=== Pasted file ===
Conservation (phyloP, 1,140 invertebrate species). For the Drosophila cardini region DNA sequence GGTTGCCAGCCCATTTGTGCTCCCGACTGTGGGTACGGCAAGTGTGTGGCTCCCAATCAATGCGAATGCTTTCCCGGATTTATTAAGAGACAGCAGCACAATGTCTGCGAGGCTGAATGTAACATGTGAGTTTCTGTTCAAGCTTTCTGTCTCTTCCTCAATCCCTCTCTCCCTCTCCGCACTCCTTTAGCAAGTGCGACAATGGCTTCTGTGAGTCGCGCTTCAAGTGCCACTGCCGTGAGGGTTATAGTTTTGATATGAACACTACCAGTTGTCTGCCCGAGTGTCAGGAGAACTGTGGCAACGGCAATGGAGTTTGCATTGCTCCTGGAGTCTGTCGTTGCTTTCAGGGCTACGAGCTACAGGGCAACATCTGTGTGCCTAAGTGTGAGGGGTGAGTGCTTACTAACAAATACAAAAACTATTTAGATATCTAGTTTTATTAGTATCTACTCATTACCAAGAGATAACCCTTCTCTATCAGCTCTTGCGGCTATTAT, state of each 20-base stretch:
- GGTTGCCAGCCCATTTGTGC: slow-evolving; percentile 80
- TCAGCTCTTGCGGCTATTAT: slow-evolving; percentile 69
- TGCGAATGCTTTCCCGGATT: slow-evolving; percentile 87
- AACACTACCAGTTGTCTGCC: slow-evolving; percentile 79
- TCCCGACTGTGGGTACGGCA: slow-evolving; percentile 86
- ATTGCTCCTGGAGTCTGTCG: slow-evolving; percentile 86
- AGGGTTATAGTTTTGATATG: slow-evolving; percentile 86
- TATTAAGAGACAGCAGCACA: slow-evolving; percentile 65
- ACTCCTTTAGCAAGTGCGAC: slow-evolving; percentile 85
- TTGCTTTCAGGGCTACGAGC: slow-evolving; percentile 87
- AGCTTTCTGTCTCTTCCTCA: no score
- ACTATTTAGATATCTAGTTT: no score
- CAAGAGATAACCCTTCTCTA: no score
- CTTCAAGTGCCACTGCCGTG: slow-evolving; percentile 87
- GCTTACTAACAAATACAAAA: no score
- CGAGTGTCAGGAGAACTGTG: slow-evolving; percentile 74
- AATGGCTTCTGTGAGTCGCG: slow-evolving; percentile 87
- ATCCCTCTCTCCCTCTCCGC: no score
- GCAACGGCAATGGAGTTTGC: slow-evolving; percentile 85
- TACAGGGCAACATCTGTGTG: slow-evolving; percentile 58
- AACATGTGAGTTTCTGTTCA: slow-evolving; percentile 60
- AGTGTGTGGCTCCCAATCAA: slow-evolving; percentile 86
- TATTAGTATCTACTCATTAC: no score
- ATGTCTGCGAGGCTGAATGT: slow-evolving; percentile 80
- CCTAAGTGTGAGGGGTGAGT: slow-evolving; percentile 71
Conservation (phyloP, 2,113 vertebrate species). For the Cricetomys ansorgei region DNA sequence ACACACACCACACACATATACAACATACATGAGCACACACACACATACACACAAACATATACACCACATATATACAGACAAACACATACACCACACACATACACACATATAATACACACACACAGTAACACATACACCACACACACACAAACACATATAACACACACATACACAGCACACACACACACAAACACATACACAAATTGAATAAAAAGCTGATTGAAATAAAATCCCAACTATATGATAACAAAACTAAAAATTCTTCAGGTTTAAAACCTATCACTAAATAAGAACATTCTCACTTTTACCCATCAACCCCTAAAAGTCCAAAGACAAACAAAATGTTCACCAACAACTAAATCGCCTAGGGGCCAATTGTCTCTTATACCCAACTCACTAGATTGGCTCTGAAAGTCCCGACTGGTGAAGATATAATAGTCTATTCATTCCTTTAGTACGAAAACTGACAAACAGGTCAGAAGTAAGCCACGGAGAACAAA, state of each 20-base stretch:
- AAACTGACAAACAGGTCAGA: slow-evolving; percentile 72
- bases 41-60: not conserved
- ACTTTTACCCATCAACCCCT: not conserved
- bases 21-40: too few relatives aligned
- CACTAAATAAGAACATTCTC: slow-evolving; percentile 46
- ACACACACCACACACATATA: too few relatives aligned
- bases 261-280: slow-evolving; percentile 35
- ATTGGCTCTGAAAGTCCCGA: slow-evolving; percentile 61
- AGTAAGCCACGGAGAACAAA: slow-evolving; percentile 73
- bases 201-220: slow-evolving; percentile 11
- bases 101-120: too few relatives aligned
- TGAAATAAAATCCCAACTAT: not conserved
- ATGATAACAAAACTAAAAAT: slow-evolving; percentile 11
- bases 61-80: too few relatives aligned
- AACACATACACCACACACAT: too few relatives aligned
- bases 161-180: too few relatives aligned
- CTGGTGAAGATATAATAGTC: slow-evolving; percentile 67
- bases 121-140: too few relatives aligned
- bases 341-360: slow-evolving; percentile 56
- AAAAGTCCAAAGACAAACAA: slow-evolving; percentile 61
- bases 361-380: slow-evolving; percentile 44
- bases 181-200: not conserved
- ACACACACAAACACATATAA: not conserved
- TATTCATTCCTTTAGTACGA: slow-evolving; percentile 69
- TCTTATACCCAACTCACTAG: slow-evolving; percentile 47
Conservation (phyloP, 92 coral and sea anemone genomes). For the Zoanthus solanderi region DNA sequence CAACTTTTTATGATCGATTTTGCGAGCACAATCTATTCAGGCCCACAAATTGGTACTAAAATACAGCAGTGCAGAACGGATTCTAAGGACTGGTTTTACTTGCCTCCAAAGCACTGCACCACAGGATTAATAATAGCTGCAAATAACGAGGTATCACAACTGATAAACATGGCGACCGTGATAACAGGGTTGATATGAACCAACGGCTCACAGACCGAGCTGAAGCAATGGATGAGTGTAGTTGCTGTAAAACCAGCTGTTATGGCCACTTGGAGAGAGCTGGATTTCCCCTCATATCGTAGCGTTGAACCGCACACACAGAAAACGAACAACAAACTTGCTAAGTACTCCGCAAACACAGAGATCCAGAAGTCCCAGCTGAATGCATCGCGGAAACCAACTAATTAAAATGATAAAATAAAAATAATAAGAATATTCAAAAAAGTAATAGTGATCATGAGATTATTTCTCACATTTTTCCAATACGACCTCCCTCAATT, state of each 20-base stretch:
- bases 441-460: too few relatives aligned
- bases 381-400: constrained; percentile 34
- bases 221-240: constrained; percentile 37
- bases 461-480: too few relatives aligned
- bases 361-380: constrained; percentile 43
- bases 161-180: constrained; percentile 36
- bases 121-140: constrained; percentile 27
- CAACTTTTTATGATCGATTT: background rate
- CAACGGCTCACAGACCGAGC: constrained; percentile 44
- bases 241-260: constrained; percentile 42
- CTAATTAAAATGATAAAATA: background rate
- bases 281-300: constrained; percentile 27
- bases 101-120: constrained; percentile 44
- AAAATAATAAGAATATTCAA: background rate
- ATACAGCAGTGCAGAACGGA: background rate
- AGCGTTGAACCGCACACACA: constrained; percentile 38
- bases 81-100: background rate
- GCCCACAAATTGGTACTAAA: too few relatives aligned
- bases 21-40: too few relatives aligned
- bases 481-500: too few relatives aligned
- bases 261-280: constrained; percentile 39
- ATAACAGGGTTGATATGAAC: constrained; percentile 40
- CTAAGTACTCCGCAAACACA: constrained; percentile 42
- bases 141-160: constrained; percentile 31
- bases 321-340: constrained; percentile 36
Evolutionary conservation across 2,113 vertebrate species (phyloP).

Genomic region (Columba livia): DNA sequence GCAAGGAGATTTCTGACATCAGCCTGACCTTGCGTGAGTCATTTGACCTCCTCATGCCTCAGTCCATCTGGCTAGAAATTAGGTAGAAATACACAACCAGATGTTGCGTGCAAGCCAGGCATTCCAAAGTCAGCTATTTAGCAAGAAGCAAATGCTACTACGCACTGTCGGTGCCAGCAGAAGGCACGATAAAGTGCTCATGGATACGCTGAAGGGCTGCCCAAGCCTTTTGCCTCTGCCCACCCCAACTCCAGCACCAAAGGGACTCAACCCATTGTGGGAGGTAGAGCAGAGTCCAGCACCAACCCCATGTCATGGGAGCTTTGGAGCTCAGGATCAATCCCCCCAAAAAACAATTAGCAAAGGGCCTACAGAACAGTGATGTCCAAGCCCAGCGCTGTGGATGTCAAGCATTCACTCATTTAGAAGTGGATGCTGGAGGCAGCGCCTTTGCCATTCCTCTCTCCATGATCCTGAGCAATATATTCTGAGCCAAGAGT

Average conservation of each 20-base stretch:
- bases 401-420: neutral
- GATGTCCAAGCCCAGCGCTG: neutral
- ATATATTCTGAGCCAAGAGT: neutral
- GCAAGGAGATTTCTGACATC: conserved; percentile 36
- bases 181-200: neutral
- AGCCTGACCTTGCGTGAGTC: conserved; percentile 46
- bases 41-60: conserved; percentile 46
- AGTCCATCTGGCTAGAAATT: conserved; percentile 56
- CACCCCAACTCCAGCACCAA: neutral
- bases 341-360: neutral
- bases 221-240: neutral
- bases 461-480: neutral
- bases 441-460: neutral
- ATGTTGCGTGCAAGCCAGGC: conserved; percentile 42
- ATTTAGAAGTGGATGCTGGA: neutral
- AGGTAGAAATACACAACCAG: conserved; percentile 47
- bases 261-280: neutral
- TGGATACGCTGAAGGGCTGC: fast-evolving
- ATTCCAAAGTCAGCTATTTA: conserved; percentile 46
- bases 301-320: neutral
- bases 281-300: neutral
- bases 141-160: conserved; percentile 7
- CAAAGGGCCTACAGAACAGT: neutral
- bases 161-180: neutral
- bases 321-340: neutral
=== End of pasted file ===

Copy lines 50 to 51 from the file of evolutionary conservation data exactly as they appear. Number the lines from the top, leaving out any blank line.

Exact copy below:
- ACACACACAAACACATATAA: not conserved
- TATTCATTCCTTTAGTACGA: slow-evolving; percentile 69